By Jim Schutze
By Rachel Watts
By Lauren Drewes Daniels
By Anna Merlan
By Lee Escobedo
U.S. District Judge Jerry Buchmeyer ruled last week that the Observer cannot be sued for printing a transcript of secretly recorded telephone conversations in which Peavy made racist and derogatory remarks about DISD administrators and school board members.
The Observer's right to publish the transcript outweighed Peavy's right to privacy, Buchmeyer ruled, even though the tape was apparently recorded illegally by someone who provided it to school board members. The Observer played no role in making the tape and obtained the transcript legally through an open records request to DISD.
Buchmeyer's ruling is the first in the country by a federal judge attempting to strike a balance between press rights and federal wiretap statutes intended to protect the privacy of telephone conversations. If it stands on appeal, the decision will break new legal ground on First Amendment rights.
Peavy is vowing to appeal the decision. "I was disappointed in the ruling," Peavy says. "I know that Judge Buchmeyer is a very fair and honorable judge, and I respect his decision, but we are most concerned about seeking relief at the Fifth Circuit [Court of Appeals] and the Supreme Court if necessary."
Charles Babcock, the Observer's lead attorney in the case, predicted that Buchmeyer's ruling will have "national significance" since it is the first federal precedent involving a newspaper's right to publish information obtained through surreptitious tape recordings.
"It is the first of its kind in the country," Babcock says.
James Morris, one of Peavy's attorneys in the case, criticized Buchmeyer's decision. "I have the utmost respect for the First Amendment and the freedom of the press, but I think we have crossed the line," Morris says. "I want this to go up [on appeal], and when it does I think we're going to see that the press has stepped one little bit too far, and they're going to have to be reeled in."
At issue in the lawsuit is a largely unexplored legal question--when may the press report the contents of conversations that were illegally tape-recorded? (The same issue arose earlier this year when a Florida couple recorded House Speaker Newt Gingrich discussing strategy for his response to a Congressional investigation of Gingrich's ethical violations. The couple provided a copy of the tape to a member of Congress, and reports of the conversation were published in many newspapers.)
Peavy was a member of the DISD board in 1995 when surreptitiously obtained recordings of his private telephone conversations surfaced. Some tapes were made by a neighbor of Peavy's who was feuding with the school board member and used a scanner to record Peavy's conversations on a cordless phone. The neighbor later pleaded guilty to a minor federal charge for making the tapes.
The neighbor, however, denied making the tapes on which Peavy was captured making racial slurs, and their origins remain unknown.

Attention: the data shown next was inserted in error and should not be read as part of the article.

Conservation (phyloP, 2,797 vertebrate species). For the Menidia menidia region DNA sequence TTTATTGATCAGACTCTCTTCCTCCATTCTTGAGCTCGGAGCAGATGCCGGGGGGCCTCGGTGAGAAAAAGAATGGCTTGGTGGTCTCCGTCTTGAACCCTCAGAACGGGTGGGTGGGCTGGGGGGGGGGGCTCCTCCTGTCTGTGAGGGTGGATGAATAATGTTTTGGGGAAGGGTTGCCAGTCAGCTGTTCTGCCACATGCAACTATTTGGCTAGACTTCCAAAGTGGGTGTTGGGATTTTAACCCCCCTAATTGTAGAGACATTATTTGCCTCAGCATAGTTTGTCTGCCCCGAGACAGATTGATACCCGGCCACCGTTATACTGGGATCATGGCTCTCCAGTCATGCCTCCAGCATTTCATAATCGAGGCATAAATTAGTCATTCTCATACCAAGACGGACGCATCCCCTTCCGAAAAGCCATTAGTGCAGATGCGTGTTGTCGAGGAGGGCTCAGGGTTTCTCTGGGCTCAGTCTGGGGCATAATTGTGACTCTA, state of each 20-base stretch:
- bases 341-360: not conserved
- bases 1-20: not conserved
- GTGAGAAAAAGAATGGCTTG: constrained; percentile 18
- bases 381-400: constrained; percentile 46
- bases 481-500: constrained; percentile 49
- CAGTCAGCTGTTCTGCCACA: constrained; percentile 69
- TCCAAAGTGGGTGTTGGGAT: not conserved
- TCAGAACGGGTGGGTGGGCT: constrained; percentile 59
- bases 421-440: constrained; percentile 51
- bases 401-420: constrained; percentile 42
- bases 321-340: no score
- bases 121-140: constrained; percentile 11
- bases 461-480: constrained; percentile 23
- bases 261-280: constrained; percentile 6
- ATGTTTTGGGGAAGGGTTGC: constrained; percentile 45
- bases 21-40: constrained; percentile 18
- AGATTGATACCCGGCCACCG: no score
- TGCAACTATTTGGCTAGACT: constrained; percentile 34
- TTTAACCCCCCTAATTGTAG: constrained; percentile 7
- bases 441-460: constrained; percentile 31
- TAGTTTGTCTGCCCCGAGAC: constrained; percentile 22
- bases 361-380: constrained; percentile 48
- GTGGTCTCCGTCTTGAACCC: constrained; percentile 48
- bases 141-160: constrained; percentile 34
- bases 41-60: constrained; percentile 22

In September 1995, transcripts of several short portions of Peavy's private conversations were given to two members of the Dallas school board, who read them into the record at a public board meeting. According to the transcript, Peavy referred to DISD administrators as "ignorant motherfucking niggers" and derided black school board members Yvonne Ewell and Kathlyn Gilliam for talking about "nigger rights."
Although The Dallas Morning News and local television stations reported on the transcript, they provided few exact quotes from the obscenity-laced conversations. The Observer requested a full transcript of the comments under state open records laws, and was the only newspaper to print it verbatim, leaving out only the names of some of the people Peavy insulted.
Shortly after the tapes became public, Peavy apologized for the remarks and resigned his seat on the board. (At the time, Peavy also was under investigation for allegedly taking kickbacks on district insurance contracts. Peavy was later acquitted by a federal jury on all the charges.)
Peavy then sued the Observer and its former editor Peter Elkind for printing the transcript. Peavy's suit argued that--even though the paper obtained the transcript legally--the tape recording itself was illegal, and therefore the paper was barred from publishing the comments.
Peavy's case was based on federal wiretap statutes designed, in part, to protect conversations held on cordless or cellular telephones. The law prohibits anyone from listening to and recording such conversations. It also makes it illegal for anyone else to use or disclose the contents of illegally intercepted communications if they know or should have known that the conversations were illegally obtained.
Peavy's lawyers argued that, offensive or not, Peavy's conversations were absolutely private. No matter how many other hands the transcript passed through, they contended, the Observer broke the law by publishing it. "Our constitution protects the right to say things even though they may be distasteful, crass, and offensive," Morris says.
Observer attorneys, however, argued that since Peavy's remarks had been read into a public record--and the paper obtained the transcript through an open records request--the Observer could not be sued for publishing the remarks.
In his ruling, Buchmeyer agreed. "Once true information is disclosed in public school board documents open by law to public inspection, the press cannot be sanctioned for publishing that information," Buchmeyer wrote.